Sketches in Charleston, South CarolinaThe Illustrated London News, vol. 38, no. 1072, p. 94.
February 2, 1861
South Carolina, like the other States of America, has a well-known distinctive name, that of the "Palmetto State," a designation arising from the prolific growth of this species of fan palm in its marshy districts. The specimen represented in our Engraving grows in the slave market of Charleston, within a stone's throw of the Exchange and Post Office. Thus a good deal of Southern life centres round it. An iron railing preserves it in the midst of the jostling dealers, bidding eagerly for gangs of "likely negroes," whose brawny arms seem just now more likely to be tasked in raising defensive earthworks than in cultivating either cotton plantations or rice fields. Women and children are being sold; but, as shown in our Engraving below, not always to unkind masters. Many hands are purchased, and become a profitable investment to their owners by being allowed to keep shops or to vend wares in the streets, a certain percentage of the profits going to the slaves' masters.
If one may judge of the briskness of the trade by the broad grin on Daphne's face as either Affy or Dinah is seen bargaining for her sweet potatoes or her bananas, assuredly here will be found successful speculation.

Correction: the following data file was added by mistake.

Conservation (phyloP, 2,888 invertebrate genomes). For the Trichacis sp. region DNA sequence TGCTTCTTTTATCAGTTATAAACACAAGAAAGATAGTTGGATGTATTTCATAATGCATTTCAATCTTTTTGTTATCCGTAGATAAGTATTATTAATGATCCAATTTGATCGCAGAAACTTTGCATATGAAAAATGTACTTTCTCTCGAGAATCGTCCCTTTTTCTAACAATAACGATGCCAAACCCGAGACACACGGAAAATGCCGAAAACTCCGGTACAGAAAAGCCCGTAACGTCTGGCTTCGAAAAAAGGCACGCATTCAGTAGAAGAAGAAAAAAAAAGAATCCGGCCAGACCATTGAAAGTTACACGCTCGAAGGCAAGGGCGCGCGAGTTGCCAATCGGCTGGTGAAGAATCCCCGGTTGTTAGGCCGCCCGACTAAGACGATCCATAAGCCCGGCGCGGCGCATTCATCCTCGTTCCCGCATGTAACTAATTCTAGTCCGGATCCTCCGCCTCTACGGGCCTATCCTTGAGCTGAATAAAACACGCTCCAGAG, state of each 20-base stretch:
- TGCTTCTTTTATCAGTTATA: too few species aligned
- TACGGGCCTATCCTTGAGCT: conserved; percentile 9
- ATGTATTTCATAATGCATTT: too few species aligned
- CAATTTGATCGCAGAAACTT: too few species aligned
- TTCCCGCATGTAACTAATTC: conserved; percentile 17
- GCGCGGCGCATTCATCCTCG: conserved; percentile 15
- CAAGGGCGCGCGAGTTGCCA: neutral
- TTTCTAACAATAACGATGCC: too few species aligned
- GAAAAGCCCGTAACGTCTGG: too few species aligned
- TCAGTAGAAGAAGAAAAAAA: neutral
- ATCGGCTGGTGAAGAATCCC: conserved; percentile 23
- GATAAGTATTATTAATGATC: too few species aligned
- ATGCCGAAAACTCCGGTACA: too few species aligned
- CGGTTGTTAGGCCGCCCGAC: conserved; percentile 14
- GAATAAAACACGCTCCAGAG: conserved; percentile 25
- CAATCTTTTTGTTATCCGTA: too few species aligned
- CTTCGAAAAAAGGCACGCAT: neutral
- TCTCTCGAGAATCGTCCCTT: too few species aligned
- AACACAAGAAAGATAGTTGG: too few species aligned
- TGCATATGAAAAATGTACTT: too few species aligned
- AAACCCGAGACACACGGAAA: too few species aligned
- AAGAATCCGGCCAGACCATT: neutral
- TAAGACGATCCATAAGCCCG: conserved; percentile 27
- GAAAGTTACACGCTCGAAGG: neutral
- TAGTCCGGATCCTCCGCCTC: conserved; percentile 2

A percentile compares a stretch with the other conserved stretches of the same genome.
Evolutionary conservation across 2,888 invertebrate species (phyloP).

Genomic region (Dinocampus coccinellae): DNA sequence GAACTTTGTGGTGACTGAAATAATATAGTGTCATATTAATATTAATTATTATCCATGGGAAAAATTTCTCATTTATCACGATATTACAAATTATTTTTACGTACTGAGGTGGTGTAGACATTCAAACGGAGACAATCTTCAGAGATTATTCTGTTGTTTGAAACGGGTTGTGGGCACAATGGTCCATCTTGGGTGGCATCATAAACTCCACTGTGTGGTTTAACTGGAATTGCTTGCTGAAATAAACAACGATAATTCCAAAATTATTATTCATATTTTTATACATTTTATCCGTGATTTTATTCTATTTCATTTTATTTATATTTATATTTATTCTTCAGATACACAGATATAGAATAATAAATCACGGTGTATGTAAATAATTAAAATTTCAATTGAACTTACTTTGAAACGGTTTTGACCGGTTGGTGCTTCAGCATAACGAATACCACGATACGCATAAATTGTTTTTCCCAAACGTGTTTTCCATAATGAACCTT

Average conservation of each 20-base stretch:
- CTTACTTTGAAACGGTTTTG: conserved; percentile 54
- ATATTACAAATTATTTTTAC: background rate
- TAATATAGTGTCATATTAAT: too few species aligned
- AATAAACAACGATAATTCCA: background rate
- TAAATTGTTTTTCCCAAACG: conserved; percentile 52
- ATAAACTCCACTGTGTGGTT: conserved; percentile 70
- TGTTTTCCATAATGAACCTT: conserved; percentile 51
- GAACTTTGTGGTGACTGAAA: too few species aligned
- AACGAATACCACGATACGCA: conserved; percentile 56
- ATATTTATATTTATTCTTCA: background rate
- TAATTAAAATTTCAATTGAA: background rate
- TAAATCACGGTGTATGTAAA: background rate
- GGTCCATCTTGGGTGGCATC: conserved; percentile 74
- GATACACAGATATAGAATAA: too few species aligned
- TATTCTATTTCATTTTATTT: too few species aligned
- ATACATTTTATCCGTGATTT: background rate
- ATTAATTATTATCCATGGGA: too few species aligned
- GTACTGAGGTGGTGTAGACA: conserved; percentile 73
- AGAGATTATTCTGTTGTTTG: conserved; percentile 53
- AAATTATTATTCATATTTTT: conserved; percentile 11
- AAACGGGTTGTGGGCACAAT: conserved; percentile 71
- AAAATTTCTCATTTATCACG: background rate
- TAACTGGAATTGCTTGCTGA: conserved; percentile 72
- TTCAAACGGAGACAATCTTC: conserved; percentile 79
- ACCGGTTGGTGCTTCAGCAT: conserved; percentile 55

But lounging from the street towards the Hotel you are struck with interest of quite another kind. The heart of the town seems to beat always at its highest in the entrance-hall of the hotel, which is always crowded, as indicated in our Engraving on the first page. You notice porters heaving endless baggage coming from opposite points of the compass, whether from New York or Havannah, strewing the centre of the hall. Here you can't help overhearing the latest intelligence from Washington, the last speech of the President, or the chances of future secessions. A gentleman at the bar takes down your name and indicates the number of your bedroom. Once in that abode of rest, you notice defensive apparatus again [sic] the mosquitoes. Looking outside the windows, you notice turkey buzzards perched on the roof-ledge: these are the town scavengers. Your attention is suddenly distracted from these operations by the sound of the gong which announces dinner, and a really sumptuous repast restores you to a sense of Southern luxury and Carolinian hospitality.
Our Engravings are from sketches recently taken by Mr. Eyre Crowe, jun.
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